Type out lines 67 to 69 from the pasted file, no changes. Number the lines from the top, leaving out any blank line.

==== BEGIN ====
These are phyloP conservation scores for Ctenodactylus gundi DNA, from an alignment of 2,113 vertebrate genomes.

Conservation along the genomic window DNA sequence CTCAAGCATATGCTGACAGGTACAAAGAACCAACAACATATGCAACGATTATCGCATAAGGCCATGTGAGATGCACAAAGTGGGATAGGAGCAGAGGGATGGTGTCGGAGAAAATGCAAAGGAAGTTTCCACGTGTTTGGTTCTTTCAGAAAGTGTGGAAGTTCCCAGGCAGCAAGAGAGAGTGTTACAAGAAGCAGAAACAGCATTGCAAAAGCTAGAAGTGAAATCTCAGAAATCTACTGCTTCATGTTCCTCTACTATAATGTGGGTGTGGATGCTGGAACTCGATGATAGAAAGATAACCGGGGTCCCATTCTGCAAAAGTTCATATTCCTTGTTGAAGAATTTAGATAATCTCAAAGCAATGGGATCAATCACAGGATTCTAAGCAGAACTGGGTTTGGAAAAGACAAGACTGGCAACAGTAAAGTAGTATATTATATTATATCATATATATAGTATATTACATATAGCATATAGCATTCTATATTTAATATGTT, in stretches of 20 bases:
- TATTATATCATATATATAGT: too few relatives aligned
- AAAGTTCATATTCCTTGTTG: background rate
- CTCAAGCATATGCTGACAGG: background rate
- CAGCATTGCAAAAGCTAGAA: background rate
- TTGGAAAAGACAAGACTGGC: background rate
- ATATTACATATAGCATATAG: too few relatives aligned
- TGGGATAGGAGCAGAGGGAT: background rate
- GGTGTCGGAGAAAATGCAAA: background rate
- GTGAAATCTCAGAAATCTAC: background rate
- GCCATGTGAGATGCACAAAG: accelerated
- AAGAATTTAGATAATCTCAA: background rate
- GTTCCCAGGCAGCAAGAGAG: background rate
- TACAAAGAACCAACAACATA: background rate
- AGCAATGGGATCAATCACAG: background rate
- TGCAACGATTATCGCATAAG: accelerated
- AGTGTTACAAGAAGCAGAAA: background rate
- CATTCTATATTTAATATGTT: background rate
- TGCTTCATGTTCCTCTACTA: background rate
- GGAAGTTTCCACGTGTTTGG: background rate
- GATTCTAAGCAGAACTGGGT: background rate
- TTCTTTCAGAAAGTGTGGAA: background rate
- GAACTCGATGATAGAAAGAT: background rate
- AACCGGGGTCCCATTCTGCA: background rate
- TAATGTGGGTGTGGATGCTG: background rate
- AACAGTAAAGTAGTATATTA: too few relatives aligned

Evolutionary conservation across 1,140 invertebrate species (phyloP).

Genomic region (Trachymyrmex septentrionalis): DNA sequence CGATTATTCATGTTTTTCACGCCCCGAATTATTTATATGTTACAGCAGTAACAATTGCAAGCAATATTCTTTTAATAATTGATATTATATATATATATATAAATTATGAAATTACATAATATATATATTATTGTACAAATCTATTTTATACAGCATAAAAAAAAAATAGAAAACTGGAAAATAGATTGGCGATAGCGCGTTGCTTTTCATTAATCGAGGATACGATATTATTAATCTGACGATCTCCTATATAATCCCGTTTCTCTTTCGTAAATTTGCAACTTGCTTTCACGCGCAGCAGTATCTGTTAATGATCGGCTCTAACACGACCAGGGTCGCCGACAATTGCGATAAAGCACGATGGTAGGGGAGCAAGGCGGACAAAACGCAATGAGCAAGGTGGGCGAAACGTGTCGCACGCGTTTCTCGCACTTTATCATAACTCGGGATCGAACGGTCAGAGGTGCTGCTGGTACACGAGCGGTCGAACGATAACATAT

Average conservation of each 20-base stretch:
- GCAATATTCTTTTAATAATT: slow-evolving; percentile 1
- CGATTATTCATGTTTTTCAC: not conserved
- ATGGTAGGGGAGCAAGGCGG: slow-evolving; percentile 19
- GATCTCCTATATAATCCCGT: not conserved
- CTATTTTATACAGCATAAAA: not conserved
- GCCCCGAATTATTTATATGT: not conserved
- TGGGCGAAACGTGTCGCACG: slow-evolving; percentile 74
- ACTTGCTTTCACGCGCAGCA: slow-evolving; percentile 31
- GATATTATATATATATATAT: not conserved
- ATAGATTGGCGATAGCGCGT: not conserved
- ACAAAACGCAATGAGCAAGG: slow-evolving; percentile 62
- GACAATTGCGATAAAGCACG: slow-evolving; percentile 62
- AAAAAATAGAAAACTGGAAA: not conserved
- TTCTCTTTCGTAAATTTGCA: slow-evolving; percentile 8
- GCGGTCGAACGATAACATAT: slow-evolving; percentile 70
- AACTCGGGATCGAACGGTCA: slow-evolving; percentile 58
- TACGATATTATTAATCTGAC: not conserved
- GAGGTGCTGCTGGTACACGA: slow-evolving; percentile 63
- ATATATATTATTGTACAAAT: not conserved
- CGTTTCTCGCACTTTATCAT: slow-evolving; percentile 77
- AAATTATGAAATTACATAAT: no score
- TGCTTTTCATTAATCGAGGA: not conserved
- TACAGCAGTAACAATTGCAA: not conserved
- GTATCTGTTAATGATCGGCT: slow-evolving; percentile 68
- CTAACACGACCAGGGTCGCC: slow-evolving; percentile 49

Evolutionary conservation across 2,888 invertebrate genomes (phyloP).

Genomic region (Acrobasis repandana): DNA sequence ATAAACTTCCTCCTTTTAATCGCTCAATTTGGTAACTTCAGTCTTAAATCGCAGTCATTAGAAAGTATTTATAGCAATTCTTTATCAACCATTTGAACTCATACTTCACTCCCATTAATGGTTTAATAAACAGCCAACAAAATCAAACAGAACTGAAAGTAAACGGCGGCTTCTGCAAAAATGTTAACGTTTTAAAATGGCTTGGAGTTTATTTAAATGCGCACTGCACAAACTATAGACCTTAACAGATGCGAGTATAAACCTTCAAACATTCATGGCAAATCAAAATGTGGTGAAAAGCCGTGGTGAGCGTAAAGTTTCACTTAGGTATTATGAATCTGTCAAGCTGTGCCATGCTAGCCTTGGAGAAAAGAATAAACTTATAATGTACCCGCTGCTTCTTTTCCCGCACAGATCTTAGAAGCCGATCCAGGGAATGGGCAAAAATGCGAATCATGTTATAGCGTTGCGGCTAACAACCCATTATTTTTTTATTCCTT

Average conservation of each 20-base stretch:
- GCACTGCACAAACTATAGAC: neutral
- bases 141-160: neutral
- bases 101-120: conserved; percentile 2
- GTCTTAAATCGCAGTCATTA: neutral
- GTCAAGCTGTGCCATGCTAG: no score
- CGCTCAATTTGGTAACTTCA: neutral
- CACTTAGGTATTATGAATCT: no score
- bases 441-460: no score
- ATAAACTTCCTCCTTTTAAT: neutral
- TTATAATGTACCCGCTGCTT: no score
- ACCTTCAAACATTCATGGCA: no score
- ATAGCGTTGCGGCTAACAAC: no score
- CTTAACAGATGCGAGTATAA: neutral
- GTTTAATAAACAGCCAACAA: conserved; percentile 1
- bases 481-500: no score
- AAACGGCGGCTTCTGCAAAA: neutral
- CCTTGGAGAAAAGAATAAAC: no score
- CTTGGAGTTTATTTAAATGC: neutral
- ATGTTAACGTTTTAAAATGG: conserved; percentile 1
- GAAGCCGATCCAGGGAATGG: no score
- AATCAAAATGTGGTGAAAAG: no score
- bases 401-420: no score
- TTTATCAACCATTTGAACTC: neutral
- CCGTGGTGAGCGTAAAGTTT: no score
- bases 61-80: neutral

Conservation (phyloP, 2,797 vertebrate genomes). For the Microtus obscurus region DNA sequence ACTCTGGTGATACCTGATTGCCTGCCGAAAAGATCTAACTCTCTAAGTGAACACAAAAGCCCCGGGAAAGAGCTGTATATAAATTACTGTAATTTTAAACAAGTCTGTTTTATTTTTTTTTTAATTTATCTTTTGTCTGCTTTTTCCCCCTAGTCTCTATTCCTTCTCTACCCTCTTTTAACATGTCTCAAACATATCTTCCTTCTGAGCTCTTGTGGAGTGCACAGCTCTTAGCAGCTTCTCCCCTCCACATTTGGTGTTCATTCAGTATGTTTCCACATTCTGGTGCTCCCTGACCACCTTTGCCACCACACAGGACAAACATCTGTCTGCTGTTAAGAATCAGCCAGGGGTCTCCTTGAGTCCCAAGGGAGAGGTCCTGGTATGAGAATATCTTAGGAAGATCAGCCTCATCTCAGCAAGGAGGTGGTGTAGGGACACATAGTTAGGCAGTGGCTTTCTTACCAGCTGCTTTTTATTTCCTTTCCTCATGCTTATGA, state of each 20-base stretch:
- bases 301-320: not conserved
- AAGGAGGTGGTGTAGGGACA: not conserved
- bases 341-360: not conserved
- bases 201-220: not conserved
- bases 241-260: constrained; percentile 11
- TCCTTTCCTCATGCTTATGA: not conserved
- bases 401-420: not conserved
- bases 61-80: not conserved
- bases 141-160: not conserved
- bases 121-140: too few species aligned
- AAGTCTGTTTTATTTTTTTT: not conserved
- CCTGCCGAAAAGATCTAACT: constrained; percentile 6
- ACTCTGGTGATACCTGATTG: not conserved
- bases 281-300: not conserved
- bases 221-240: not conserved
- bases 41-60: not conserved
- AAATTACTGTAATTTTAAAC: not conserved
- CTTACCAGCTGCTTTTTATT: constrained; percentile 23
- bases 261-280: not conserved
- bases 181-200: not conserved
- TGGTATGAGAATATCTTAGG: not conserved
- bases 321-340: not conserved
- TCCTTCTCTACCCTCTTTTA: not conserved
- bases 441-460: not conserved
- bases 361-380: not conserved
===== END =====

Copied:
- ATAAACTTCCTCCTTTTAAT: neutral
- TTATAATGTACCCGCTGCTT: no score
- ACCTTCAAACATTCATGGCA: no score